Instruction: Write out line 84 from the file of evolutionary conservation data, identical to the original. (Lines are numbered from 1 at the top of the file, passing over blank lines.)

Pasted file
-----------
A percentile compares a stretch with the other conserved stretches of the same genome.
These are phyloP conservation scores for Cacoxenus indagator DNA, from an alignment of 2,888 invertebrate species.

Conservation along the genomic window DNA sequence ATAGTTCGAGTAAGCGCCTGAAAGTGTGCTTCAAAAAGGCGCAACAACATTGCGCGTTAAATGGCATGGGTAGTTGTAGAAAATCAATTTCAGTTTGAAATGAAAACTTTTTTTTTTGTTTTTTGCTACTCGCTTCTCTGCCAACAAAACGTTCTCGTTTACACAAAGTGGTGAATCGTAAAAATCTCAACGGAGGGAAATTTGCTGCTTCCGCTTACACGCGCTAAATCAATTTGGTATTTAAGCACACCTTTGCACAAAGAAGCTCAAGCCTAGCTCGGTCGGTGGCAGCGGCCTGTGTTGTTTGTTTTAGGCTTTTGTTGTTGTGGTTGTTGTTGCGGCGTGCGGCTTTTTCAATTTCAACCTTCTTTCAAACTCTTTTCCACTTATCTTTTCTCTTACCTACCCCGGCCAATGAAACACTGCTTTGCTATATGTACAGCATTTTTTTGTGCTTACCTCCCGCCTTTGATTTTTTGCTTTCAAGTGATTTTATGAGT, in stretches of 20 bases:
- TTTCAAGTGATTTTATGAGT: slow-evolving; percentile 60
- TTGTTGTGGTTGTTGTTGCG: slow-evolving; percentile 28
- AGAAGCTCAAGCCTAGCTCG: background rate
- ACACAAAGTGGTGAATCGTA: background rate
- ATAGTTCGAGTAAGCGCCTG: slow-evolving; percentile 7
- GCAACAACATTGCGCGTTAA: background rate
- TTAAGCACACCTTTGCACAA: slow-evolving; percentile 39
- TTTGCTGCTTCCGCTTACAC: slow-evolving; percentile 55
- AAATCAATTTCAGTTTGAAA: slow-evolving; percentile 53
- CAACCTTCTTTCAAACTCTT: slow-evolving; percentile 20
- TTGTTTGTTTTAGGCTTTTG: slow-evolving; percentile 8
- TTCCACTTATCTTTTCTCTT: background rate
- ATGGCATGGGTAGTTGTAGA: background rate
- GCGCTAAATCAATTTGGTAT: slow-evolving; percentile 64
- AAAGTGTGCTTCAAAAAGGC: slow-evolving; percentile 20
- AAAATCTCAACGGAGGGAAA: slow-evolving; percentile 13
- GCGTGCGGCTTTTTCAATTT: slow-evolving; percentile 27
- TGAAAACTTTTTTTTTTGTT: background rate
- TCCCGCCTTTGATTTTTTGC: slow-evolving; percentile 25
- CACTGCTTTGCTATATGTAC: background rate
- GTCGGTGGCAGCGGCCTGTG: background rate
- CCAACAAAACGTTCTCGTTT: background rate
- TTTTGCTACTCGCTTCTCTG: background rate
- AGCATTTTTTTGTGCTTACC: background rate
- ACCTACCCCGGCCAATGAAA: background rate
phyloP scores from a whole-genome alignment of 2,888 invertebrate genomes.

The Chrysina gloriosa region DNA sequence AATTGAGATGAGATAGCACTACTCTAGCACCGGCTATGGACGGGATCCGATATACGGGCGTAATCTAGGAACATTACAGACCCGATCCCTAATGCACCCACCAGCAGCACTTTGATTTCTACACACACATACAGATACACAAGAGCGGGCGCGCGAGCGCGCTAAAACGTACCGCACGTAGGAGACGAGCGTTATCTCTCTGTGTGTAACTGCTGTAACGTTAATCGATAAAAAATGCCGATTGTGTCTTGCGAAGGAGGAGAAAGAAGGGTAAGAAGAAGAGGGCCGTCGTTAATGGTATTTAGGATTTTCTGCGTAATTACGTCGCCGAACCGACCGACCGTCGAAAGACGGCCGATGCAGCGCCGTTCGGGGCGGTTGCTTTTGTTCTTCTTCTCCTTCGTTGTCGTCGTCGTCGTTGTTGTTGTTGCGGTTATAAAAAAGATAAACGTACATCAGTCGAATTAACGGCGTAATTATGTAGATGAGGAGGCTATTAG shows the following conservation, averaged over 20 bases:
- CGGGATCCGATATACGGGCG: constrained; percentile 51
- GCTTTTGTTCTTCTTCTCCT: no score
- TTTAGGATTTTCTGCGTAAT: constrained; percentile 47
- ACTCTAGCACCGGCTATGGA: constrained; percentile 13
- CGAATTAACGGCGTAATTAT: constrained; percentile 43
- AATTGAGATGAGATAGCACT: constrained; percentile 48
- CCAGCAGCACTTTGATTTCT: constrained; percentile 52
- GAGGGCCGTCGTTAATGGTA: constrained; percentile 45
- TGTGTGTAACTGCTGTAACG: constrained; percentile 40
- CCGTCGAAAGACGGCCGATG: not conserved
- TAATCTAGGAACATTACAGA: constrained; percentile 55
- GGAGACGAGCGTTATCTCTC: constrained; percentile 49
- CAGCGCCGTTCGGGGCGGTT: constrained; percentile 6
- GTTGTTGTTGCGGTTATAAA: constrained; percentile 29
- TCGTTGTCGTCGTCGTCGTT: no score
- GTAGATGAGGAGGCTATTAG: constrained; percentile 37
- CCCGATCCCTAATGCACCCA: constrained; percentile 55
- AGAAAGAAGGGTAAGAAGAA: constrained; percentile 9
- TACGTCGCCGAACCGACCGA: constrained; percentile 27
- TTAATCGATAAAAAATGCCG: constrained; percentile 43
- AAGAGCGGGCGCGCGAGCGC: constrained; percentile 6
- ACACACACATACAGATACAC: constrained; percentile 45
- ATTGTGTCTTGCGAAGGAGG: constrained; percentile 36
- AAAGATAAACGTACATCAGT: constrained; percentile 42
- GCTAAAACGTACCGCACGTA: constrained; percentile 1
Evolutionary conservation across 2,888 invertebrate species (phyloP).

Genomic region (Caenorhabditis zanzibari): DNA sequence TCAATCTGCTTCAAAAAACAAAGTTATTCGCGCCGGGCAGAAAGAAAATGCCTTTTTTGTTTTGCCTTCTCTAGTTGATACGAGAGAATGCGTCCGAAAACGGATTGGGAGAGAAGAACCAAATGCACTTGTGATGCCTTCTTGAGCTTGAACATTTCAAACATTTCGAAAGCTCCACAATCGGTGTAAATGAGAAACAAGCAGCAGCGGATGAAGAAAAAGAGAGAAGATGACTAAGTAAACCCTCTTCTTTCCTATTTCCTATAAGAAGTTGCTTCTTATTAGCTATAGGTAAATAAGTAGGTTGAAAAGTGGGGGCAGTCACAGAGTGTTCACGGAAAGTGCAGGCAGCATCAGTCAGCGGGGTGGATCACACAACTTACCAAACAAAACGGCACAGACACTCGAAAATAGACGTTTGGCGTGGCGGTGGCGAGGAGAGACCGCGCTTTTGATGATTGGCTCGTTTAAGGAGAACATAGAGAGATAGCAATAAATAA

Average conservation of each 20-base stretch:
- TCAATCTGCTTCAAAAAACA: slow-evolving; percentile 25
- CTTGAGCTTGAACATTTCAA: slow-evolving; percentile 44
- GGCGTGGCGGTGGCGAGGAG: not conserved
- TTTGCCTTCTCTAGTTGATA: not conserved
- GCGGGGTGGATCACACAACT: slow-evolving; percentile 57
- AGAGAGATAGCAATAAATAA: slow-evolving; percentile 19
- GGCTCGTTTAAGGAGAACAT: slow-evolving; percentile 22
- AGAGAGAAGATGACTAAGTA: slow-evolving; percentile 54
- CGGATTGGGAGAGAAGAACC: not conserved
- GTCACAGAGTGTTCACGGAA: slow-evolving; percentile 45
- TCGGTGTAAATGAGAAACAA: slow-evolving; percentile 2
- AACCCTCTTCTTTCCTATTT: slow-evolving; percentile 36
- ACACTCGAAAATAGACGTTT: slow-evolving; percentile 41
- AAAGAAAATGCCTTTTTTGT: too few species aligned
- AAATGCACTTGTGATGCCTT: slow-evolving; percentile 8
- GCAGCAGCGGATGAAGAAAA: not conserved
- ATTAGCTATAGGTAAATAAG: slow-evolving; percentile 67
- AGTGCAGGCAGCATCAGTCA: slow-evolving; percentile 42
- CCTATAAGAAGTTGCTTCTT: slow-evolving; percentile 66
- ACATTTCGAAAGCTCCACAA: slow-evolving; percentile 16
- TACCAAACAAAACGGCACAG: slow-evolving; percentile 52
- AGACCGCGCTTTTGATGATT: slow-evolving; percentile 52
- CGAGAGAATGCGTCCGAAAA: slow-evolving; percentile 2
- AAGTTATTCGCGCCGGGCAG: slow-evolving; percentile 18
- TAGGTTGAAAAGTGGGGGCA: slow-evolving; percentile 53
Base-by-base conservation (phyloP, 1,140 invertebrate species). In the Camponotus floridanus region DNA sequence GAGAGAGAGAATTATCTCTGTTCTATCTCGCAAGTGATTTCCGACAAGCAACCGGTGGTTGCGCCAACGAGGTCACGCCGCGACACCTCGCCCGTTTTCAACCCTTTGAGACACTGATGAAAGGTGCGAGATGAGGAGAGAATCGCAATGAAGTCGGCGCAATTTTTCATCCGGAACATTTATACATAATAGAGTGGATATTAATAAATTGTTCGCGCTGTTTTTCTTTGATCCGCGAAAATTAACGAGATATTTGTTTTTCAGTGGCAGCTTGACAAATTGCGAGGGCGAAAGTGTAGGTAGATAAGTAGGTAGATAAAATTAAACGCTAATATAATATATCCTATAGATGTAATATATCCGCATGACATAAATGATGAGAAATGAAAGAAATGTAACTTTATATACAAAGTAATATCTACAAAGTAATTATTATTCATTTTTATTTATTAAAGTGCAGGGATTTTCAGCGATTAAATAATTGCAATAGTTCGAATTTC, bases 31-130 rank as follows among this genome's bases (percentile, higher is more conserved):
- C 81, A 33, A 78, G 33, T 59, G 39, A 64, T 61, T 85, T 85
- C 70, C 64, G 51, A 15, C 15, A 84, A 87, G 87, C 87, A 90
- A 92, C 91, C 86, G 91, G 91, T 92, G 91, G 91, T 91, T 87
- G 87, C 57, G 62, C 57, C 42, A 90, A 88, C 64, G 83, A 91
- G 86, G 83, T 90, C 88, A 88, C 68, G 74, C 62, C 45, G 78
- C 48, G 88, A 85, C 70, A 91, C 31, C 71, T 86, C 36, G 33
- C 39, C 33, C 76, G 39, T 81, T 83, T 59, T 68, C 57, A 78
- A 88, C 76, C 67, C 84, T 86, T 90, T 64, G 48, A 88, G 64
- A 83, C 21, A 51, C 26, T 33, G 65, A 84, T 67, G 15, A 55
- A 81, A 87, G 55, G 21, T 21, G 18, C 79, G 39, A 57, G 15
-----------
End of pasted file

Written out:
Base-by-base conservation (phyloP, 1,140 invertebrate species). In the Camponotus floridanus region DNA sequence GAGAGAGAGAATTATCTCTGTTCTATCTCGCAAGTGATTTCCGACAAGCAACCGGTGGTTGCGCCAACGAGGTCACGCCGCGACACCTCGCCCGTTTTCAACCCTTTGAGACACTGATGAAAGGTGCGAGATGAGGAGAGAATCGCAATGAAGTCGGCGCAATTTTTCATCCGGAACATTTATACATAATAGAGTGGATATTAATAAATTGTTCGCGCTGTTTTTCTTTGATCCGCGAAAATTAACGAGATATTTGTTTTTCAGTGGCAGCTTGACAAATTGCGAGGGCGAAAGTGTAGGTAGATAAGTAGGTAGATAAAATTAAACGCTAATATAATATATCCTATAGATGTAATATATCCGCATGACATAAATGATGAGAAATGAAAGAAATGTAACTTTATATACAAAGTAATATCTACAAAGTAATTATTATTCATTTTTATTTATTAAAGTGCAGGGATTTTCAGCGATTAAATAATTGCAATAGTTCGAATTTC, bases 31-130 rank as follows among this genome's bases (percentile, higher is more conserved):